Monster Rally - Sunflower
Artwork: Ted Feighan
Digital Release Date: April 29, 2014
The Sunflower EP was inspired by an old vinyl audio travel guide to visiting Japan. Various physical spaces during inhabit each of the four tracks, intending to evoke wandering on the street, listening to musicians, having some drinks at a hidden jazz club, walking in a beautiful garden, and drifting into a blissful dream.
01. Monster Rally - Chin-don-ya
02. Monster Rally - Hazy Palava
03. Monster Rally - Ikebana Garden
04. Monster Rally - Sunflower
LISTEN / DOWNLOAD
"Feighan has accumulated an impressive number of evocative tracks over the course of four years, but the Sunflower EP he’s releasing tomorrow, inspired by a recent trip to Japan, might be the best thing he’s ever done. Sunflower’s four songs split the difference between jazzy oriental boom-bap and Pacific breeze yacht jams that conjure the same mirage-like nostalgic vibes as chillwave without merely replicating that sound. The title track, streaming below, is a damn fine example of the latter." - Stereogum
"Monster Rally is the project of Los Angeles producer Ted Feighan. His new EP, Sunflower, is a conceptual blender of samples: audio travel guides, instructional records, and found sounds."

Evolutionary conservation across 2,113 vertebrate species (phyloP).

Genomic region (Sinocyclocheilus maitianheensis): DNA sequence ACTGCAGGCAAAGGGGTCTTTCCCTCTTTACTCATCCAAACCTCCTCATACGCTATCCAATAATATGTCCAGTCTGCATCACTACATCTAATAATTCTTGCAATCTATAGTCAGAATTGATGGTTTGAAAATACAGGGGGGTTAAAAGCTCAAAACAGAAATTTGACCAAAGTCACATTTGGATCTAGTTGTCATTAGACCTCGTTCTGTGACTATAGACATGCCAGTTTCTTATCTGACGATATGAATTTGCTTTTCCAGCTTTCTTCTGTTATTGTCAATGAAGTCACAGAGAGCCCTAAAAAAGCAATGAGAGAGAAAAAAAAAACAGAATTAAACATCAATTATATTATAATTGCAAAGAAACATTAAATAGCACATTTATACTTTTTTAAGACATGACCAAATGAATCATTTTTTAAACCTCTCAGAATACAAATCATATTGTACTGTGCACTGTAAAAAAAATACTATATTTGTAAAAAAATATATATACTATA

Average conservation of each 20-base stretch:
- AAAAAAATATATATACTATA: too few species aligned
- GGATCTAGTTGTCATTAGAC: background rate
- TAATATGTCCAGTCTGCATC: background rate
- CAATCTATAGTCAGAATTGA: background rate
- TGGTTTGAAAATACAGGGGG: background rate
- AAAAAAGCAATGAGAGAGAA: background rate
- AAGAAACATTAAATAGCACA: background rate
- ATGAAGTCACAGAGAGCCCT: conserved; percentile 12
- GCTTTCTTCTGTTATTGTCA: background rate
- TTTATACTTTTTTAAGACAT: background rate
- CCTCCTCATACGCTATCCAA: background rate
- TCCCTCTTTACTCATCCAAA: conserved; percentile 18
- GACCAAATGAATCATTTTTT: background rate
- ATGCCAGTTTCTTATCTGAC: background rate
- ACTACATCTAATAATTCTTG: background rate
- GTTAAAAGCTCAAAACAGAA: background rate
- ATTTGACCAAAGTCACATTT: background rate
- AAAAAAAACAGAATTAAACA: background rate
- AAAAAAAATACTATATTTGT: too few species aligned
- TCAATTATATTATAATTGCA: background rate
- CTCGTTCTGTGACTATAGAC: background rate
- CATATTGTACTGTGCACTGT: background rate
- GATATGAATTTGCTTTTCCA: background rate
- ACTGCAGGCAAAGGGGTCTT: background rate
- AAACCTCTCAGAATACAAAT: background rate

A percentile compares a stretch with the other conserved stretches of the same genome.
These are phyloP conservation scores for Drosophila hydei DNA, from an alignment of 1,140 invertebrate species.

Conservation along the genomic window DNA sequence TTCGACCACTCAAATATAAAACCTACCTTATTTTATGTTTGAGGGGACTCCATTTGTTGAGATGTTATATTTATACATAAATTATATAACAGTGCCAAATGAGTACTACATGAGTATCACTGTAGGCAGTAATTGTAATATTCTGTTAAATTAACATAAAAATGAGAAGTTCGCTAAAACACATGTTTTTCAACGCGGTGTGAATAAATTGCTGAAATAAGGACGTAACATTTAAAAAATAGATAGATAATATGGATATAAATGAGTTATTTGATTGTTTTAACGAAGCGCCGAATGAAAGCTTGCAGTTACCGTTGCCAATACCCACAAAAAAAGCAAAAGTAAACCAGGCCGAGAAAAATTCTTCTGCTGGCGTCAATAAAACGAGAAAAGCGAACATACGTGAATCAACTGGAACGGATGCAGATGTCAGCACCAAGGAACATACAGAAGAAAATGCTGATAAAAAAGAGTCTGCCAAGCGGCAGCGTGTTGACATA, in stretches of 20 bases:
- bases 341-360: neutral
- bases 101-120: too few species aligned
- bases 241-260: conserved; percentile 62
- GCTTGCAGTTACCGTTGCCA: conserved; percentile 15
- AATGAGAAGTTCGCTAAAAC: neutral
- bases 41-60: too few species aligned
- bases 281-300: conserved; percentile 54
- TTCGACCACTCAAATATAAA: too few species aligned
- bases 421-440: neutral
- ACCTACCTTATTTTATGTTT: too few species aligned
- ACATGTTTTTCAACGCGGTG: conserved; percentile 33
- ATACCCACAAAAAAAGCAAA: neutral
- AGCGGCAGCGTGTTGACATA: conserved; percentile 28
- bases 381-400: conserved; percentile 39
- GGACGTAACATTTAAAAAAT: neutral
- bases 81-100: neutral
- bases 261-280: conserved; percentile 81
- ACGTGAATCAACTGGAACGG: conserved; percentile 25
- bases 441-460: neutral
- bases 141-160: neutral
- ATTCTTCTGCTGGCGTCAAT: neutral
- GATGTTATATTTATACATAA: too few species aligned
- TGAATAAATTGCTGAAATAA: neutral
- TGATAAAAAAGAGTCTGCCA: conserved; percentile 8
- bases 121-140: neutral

"Upon first listen of Monster Rally’s newest EP release, Sunflower, it’s easy to see why some critics have already started labeling this project the spiritual successor to The Avalanches, who brought plunderphonic music to the forefront back in 2001. The comparisons are meant as compliments, but let us not undermine the uniqueness that L.A. based producer Ted Feighan has worked so hard to cultivate during nearly four years of consistently solid releases."
- No Fear of Pop
"An evocative spoken-word intro gives way into the booming hip-hop exploration of street music that is “Chin-don-ya,” opening track of LA-based Monster Rally’s Sunflower EP (free on his bandcamp). Drippy piano lines are drizzled across the skyline of second track “Hazy Palava,” and tinkling bells lower the focus of our mental camera to a geisha girl training to the music of a shamisen in an exotic garden. It’s hard to say that the songs are totally rooted in the Orient, though; sampled jazz chords and snare hits provide an unmistakably mature and confident international groove to accompany the voice-overs. Closing track “Sunflower” is introduced by what we assume is the “flute of the noodle vendor,” a warbling cry that is later mimicked by swooning synth orchestrations as the track picks up speed. The EP clocks in around twelve minutes, definitely leaving the listener wanting a longer excursion in Tokyo – inquisitive minds can find an intimidating number of earlier releases on his bandcamp."
- Scotch & Murder